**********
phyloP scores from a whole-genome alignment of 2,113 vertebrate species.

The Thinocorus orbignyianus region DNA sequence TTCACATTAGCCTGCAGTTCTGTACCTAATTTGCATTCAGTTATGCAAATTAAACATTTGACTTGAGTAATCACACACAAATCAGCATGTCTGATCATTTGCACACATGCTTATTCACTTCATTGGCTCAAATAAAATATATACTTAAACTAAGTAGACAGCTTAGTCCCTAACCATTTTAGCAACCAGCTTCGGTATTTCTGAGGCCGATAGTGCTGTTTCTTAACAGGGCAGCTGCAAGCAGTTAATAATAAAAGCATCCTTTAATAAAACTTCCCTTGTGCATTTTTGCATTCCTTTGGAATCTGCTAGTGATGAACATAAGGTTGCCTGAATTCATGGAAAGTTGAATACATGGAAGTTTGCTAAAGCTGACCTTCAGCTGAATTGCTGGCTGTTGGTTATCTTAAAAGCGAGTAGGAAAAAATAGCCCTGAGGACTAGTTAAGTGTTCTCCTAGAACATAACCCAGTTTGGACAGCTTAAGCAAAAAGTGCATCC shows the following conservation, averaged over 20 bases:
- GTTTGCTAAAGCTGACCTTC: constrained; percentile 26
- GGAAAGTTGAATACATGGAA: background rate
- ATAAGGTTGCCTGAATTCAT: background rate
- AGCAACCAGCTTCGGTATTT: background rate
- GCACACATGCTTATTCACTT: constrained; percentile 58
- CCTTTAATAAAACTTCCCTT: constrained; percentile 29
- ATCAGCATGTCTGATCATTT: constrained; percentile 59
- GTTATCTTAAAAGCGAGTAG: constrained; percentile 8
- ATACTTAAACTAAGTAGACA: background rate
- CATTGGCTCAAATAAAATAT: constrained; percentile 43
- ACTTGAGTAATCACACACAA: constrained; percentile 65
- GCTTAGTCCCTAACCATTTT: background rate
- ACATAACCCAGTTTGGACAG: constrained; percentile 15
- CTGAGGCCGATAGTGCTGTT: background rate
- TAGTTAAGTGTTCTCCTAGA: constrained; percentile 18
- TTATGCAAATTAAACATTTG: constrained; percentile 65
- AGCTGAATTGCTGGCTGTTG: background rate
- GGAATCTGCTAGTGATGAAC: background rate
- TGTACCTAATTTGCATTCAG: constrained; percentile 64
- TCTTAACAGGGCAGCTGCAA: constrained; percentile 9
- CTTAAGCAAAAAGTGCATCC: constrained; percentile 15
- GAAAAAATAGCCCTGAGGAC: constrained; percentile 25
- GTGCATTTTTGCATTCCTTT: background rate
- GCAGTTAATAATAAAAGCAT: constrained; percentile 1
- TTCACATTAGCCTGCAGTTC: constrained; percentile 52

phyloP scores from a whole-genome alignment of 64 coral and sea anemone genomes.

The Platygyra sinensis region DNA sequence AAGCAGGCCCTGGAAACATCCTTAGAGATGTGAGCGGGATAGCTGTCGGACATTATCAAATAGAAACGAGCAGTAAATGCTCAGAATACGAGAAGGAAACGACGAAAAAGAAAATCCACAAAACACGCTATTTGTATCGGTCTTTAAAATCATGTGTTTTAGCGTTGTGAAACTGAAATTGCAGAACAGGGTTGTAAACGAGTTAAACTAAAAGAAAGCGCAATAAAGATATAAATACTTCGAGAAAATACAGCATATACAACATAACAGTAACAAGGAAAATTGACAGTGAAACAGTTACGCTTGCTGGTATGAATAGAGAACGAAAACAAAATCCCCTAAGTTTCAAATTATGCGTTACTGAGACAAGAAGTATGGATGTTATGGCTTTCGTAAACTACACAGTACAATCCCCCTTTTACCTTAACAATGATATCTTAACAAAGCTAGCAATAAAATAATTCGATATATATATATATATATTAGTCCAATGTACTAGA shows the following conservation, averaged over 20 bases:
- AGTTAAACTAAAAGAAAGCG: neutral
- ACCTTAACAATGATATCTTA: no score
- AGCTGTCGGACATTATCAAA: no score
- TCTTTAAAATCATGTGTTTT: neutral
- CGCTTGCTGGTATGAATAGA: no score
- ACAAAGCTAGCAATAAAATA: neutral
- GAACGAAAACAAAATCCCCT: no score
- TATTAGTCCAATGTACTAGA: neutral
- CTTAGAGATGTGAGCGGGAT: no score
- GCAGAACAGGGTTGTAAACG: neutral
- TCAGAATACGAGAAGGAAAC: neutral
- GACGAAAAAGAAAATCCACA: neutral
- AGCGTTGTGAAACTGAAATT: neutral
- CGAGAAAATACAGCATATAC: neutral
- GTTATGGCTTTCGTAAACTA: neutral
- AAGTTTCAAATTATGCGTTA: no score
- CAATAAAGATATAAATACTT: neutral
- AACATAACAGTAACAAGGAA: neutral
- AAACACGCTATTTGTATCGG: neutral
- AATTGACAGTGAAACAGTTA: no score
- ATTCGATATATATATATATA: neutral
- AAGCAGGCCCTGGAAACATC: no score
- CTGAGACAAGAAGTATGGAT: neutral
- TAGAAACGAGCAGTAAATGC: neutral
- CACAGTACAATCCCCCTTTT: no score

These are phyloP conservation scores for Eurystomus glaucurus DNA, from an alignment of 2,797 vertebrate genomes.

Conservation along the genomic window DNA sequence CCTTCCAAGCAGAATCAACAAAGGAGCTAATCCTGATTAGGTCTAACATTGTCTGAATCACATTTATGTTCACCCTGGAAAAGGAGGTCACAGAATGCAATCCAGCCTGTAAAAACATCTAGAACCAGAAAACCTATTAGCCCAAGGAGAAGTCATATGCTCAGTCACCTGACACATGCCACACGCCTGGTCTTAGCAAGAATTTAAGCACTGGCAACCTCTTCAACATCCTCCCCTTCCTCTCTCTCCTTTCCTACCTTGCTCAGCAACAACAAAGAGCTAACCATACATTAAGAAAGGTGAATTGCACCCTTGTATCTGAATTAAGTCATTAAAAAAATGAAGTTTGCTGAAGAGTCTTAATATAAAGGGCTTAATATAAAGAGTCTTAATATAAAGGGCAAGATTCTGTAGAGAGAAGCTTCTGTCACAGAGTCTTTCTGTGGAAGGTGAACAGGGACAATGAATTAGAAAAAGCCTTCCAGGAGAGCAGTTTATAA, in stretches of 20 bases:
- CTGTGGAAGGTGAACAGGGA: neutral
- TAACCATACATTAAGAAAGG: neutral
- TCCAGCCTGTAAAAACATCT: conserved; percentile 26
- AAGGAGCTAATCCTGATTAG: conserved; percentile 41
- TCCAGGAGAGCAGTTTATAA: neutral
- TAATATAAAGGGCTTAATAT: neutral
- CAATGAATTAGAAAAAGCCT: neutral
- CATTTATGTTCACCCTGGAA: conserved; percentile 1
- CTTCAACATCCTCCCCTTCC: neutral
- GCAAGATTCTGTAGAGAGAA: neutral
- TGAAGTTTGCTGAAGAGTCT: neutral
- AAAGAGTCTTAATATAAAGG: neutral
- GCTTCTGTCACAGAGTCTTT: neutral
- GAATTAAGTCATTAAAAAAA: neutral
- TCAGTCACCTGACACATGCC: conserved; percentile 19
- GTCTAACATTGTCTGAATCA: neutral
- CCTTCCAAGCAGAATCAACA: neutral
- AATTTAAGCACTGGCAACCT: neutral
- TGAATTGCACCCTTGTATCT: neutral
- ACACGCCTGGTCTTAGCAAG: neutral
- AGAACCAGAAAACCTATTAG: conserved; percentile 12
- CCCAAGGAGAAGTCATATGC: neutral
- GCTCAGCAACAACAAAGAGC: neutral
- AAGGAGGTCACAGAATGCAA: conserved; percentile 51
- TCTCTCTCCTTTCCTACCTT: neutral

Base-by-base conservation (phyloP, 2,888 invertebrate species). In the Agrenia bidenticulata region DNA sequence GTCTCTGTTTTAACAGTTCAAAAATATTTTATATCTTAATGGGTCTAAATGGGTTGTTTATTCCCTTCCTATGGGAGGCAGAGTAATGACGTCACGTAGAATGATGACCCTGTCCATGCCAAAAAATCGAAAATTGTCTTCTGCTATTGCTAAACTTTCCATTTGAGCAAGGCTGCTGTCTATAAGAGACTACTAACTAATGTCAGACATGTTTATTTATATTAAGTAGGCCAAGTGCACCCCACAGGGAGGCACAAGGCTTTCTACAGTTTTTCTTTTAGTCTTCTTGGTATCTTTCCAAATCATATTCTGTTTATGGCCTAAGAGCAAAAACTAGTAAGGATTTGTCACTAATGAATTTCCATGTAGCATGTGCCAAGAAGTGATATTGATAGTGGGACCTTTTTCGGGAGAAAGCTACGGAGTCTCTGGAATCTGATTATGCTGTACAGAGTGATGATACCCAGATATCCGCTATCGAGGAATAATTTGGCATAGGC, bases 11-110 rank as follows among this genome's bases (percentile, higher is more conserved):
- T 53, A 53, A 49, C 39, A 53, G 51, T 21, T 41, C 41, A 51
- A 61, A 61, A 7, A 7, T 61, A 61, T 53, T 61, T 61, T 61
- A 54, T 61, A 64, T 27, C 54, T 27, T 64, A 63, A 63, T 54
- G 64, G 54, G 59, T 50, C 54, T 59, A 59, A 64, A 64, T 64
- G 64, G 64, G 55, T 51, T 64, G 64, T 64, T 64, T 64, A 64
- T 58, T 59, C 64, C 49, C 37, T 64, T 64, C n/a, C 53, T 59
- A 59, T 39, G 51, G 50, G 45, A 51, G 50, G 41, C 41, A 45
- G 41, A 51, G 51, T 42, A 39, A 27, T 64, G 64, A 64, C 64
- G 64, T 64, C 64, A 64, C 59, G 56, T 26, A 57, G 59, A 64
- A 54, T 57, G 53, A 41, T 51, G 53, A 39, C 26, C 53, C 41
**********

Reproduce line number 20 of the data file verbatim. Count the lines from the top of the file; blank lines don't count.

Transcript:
- GGAATCTGCTAGTGATGAAC: background rate